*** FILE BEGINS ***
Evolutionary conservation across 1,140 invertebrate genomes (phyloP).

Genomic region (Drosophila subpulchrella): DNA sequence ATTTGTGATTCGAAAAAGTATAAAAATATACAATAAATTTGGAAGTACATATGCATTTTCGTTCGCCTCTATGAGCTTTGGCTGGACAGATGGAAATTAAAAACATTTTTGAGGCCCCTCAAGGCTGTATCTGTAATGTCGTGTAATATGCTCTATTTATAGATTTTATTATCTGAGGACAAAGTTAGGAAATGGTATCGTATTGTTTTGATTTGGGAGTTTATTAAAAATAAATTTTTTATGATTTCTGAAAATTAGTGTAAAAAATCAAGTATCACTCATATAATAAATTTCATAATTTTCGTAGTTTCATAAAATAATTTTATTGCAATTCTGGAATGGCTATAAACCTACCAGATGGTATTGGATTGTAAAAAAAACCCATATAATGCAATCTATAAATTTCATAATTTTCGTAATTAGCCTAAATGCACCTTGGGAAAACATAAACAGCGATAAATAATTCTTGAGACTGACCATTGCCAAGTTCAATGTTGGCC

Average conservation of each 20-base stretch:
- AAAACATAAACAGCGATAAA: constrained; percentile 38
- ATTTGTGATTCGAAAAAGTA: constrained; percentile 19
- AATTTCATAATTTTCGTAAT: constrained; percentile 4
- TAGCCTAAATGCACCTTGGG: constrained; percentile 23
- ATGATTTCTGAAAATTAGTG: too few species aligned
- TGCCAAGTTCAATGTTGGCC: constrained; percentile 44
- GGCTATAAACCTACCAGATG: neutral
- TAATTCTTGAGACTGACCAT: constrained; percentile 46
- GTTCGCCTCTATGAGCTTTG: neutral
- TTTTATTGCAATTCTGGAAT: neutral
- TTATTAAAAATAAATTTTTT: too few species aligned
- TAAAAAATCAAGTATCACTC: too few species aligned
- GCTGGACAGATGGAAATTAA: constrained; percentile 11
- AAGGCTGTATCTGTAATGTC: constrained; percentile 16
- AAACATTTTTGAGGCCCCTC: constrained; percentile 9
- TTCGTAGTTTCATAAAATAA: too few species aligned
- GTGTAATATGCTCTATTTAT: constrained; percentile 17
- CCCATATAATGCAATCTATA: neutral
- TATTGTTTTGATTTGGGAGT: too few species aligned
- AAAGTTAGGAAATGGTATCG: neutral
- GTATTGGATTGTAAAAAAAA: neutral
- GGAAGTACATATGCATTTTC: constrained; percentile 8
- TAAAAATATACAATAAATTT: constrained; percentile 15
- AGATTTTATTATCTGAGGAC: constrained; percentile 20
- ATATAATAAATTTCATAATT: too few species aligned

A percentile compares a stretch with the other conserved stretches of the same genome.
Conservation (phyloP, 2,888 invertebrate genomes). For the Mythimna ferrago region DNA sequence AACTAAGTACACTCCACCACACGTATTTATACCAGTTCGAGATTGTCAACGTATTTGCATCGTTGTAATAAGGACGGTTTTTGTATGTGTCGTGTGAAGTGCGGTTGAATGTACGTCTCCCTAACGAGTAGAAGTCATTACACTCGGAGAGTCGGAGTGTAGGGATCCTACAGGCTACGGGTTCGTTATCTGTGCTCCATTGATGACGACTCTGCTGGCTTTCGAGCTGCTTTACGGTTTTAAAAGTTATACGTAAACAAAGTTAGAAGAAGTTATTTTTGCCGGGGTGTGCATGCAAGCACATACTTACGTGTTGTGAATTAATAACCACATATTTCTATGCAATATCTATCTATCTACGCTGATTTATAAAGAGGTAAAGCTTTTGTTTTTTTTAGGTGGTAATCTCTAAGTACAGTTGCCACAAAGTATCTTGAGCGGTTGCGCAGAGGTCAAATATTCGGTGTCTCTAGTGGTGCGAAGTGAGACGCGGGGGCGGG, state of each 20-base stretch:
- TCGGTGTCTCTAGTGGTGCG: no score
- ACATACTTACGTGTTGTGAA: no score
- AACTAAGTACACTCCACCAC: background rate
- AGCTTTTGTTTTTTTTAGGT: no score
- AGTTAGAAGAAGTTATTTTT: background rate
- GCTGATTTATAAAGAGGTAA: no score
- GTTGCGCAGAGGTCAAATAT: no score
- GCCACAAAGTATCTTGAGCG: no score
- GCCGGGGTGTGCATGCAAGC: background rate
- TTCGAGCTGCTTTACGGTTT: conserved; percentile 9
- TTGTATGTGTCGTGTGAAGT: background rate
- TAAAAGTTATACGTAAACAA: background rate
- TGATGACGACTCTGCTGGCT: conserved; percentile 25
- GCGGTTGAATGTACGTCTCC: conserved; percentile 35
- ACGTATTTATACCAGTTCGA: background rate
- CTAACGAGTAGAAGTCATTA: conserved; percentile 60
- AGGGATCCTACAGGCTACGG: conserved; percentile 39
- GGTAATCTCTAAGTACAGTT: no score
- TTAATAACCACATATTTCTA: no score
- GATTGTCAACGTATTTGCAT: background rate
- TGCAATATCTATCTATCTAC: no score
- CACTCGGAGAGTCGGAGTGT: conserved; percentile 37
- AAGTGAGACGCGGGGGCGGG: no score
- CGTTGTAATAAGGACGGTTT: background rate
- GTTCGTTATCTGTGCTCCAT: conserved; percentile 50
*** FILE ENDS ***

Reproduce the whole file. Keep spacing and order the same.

Evolutionary conservation across 1,140 invertebrate genomes (phyloP).

Genomic region (Drosophila subpulchrella): DNA sequence ATTTGTGATTCGAAAAAGTATAAAAATATACAATAAATTTGGAAGTACATATGCATTTTCGTTCGCCTCTATGAGCTTTGGCTGGACAGATGGAAATTAAAAACATTTTTGAGGCCCCTCAAGGCTGTATCTGTAATGTCGTGTAATATGCTCTATTTATAGATTTTATTATCTGAGGACAAAGTTAGGAAATGGTATCGTATTGTTTTGATTTGGGAGTTTATTAAAAATAAATTTTTTATGATTTCTGAAAATTAGTGTAAAAAATCAAGTATCACTCATATAATAAATTTCATAATTTTCGTAGTTTCATAAAATAATTTTATTGCAATTCTGGAATGGCTATAAACCTACCAGATGGTATTGGATTGTAAAAAAAACCCATATAATGCAATCTATAAATTTCATAATTTTCGTAATTAGCCTAAATGCACCTTGGGAAAACATAAACAGCGATAAATAATTCTTGAGACTGACCATTGCCAAGTTCAATGTTGGCC

Average conservation of each 20-base stretch:
- AAAACATAAACAGCGATAAA: constrained; percentile 38
- ATTTGTGATTCGAAAAAGTA: constrained; percentile 19
- AATTTCATAATTTTCGTAAT: constrained; percentile 4
- TAGCCTAAATGCACCTTGGG: constrained; percentile 23
- ATGATTTCTGAAAATTAGTG: too few species aligned
- TGCCAAGTTCAATGTTGGCC: constrained; percentile 44
- GGCTATAAACCTACCAGATG: neutral
- TAATTCTTGAGACTGACCAT: constrained; percentile 46
- GTTCGCCTCTATGAGCTTTG: neutral
- TTTTATTGCAATTCTGGAAT: neutral
- TTATTAAAAATAAATTTTTT: too few species aligned
- TAAAAAATCAAGTATCACTC: too few species aligned
- GCTGGACAGATGGAAATTAA: constrained; percentile 11
- AAGGCTGTATCTGTAATGTC: constrained; percentile 16
- AAACATTTTTGAGGCCCCTC: constrained; percentile 9
- TTCGTAGTTTCATAAAATAA: too few species aligned
- GTGTAATATGCTCTATTTAT: constrained; percentile 17
- CCCATATAATGCAATCTATA: neutral
- TATTGTTTTGATTTGGGAGT: too few species aligned
- AAAGTTAGGAAATGGTATCG: neutral
- GTATTGGATTGTAAAAAAAA: neutral
- GGAAGTACATATGCATTTTC: constrained; percentile 8
- TAAAAATATACAATAAATTT: constrained; percentile 15
- AGATTTTATTATCTGAGGAC: constrained; percentile 20
- ATATAATAAATTTCATAATT: too few species aligned

A percentile compares a stretch with the other conserved stretches of the same genome.
Conservation (phyloP, 2,888 invertebrate genomes). For the Mythimna ferrago region DNA sequence AACTAAGTACACTCCACCACACGTATTTATACCAGTTCGAGATTGTCAACGTATTTGCATCGTTGTAATAAGGACGGTTTTTGTATGTGTCGTGTGAAGTGCGGTTGAATGTACGTCTCCCTAACGAGTAGAAGTCATTACACTCGGAGAGTCGGAGTGTAGGGATCCTACAGGCTACGGGTTCGTTATCTGTGCTCCATTGATGACGACTCTGCTGGCTTTCGAGCTGCTTTACGGTTTTAAAAGTTATACGTAAACAAAGTTAGAAGAAGTTATTTTTGCCGGGGTGTGCATGCAAGCACATACTTACGTGTTGTGAATTAATAACCACATATTTCTATGCAATATCTATCTATCTACGCTGATTTATAAAGAGGTAAAGCTTTTGTTTTTTTTAGGTGGTAATCTCTAAGTACAGTTGCCACAAAGTATCTTGAGCGGTTGCGCAGAGGTCAAATATTCGGTGTCTCTAGTGGTGCGAAGTGAGACGCGGGGGCGGG, state of each 20-base stretch:
- TCGGTGTCTCTAGTGGTGCG: no score
- ACATACTTACGTGTTGTGAA: no score
- AACTAAGTACACTCCACCAC: background rate
- AGCTTTTGTTTTTTTTAGGT: no score
- AGTTAGAAGAAGTTATTTTT: background rate
- GCTGATTTATAAAGAGGTAA: no score
- GTTGCGCAGAGGTCAAATAT: no score
- GCCACAAAGTATCTTGAGCG: no score
- GCCGGGGTGTGCATGCAAGC: background rate
- TTCGAGCTGCTTTACGGTTT: conserved; percentile 9
- TTGTATGTGTCGTGTGAAGT: background rate
- TAAAAGTTATACGTAAACAA: background rate
- TGATGACGACTCTGCTGGCT: conserved; percentile 25
- GCGGTTGAATGTACGTCTCC: conserved; percentile 35
- ACGTATTTATACCAGTTCGA: background rate
- CTAACGAGTAGAAGTCATTA: conserved; percentile 60
- AGGGATCCTACAGGCTACGG: conserved; percentile 39
- GGTAATCTCTAAGTACAGTT: no score
- TTAATAACCACATATTTCTA: no score
- GATTGTCAACGTATTTGCAT: background rate
- TGCAATATCTATCTATCTAC: no score
- CACTCGGAGAGTCGGAGTGT: conserved; percentile 37
- AAGTGAGACGCGGGGGCGGG: no score
- CGTTGTAATAAGGACGGTTT: background rate
- GTTCGTTATCTGTGCTCCAT: conserved; percentile 50